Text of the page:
If you had told me a year ago that I would own a Chromebook, I might have laughed. If you told me I would be an owner of a Chromebook and actually like it and find it useful for my photography workflow....well, I might tell you that you were crazy.
ChromeOS will not replace a dedicated PC/Mac. I rely on Lightroom and Photoshop CC, which are not available for ChromeOS and probably never will be. Processor intensive tasks are not what this platform is about. What the Chromebooks are good for are tasks like this; updating my blogs, websites, taking care of social media. They even have a remote desktop extension that will allow you to control another computer remotely, similar to RDP on a Windows computer. Pretty much, anything that you want to do online, you can do with a Chromebook.
First off, lets get one thing out of the way. I'm not an Apple fan. I don't like their philosophy or their software design. I've had more issues with iTunes that I care to share. I've had way more success with Android platforms and they feel more at home with me. It's just where I seem to have that sweet spot, technology wise. I know a lot of people that have and use iPads, and they are happy with them and I am happy for them.
I had some money to spend on some new technology and I have always been intrigued by the Chromebook platform. Doing quite a bit of research, I found out that the ChromeOS has made large strides since it was first introduced. The Chrome Store is more robust now and there are lots of photography extensions, apps and online tools.
After doing all my research, I narrowed my choices down to the Acer C720 and the HP Chromebook. In the end, processing power and the 14 inch screen steered me toward the HP.
|HP Chromebook 14|
Some people dismiss the platform. I believe this is because they do not understand it or they only know about Chrome from it’s early incarnations, not what it is today.
You might be asking yourself, what is this advantage or benefit of having a Chromebook over a PC. Here are some:
1) Light weight
2) Fast boot up and shut down times - 7 seconds from the time you press the power button to ready to log in.
3) Price - generally cheaper than a lot of laptops.
4) Stability - it is a closed system, so no worry on viruses and restoration is a one click affair to bring you back to “out of the box” status.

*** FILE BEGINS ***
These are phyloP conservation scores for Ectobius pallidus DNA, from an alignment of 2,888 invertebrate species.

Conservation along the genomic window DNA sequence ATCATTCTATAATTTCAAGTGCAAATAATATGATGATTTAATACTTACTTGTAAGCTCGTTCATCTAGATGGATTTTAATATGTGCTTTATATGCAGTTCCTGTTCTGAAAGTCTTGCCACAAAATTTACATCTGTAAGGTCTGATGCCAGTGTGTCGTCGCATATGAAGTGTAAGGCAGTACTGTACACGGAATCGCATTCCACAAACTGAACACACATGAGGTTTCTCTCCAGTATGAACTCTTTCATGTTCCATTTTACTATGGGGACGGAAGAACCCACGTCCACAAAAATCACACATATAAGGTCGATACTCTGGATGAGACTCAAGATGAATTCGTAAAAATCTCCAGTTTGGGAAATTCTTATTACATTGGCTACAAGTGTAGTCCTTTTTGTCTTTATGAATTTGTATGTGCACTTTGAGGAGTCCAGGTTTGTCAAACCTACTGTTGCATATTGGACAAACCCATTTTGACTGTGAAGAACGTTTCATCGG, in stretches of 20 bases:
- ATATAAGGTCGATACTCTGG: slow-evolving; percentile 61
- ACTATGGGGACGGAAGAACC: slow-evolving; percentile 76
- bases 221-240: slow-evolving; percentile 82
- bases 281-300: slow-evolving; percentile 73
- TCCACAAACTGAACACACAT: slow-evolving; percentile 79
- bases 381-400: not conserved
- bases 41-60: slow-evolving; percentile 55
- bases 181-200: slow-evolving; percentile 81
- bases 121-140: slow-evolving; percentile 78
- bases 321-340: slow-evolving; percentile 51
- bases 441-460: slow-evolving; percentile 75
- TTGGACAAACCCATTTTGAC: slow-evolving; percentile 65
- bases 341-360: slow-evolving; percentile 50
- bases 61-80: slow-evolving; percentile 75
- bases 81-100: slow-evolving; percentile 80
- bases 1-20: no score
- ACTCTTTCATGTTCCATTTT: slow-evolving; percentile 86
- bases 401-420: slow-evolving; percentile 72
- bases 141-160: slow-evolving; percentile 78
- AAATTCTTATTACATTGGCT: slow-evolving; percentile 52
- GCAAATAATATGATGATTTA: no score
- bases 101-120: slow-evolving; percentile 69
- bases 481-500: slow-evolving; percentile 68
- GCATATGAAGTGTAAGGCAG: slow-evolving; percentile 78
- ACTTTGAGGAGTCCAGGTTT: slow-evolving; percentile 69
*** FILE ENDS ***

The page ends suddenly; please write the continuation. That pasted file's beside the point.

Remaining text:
5) Long battery life. The HP gets 8.5 hours of battery life per charge.
Now, lets get to the photography related stuff.
The HP Chromebook 14, has USB 2.0 and 3.0 slots as well as a built in SD card reader. Great for connecting up a camera for downloading images. I’ve been able to do this with my Nikon and Olympus cameras.
On the editor front, there are both offline and online editors. I’ve been experimenting with the Pixlr Editor(online) and Pixlr Touch Up(offline) software and while not as fully featured as an Adobe equivalent, it is sufficient to work some magic in post in the field or during a vacation. I even had one of my images that I processed in Pixlr Editor featured on their "Pic Of The Day" blog site!!
|Processed using Pixlr Editor, Pixlr Pic Of The Day|
I’m also going to experiment with Darktable using the appRoll website. appRoll is a website service that hosts full versions of software on their site and allows you to run them on their servers. There is a free and premium version. So far, the free version seems to be sufficient for most purposes.
|Pixlr Editor Interface|
|Pixlr Touch Up Interface|
You can get access to depth of field calculator websites, photo forums, Flickr, 500px, and such.
So next time you are looking for a laptop, don’t discount the ChromeOS line of products. They may not be for everyone and may not be the perfect fit for your needs, but as a supplement to your other computing devices, they have a lot of merit. At a minimum, at least give them an honest assessment. I think that most who do, would be pleasantly surprised at what you CAN do with a Chromebook, more so than what you CANNOT do with them.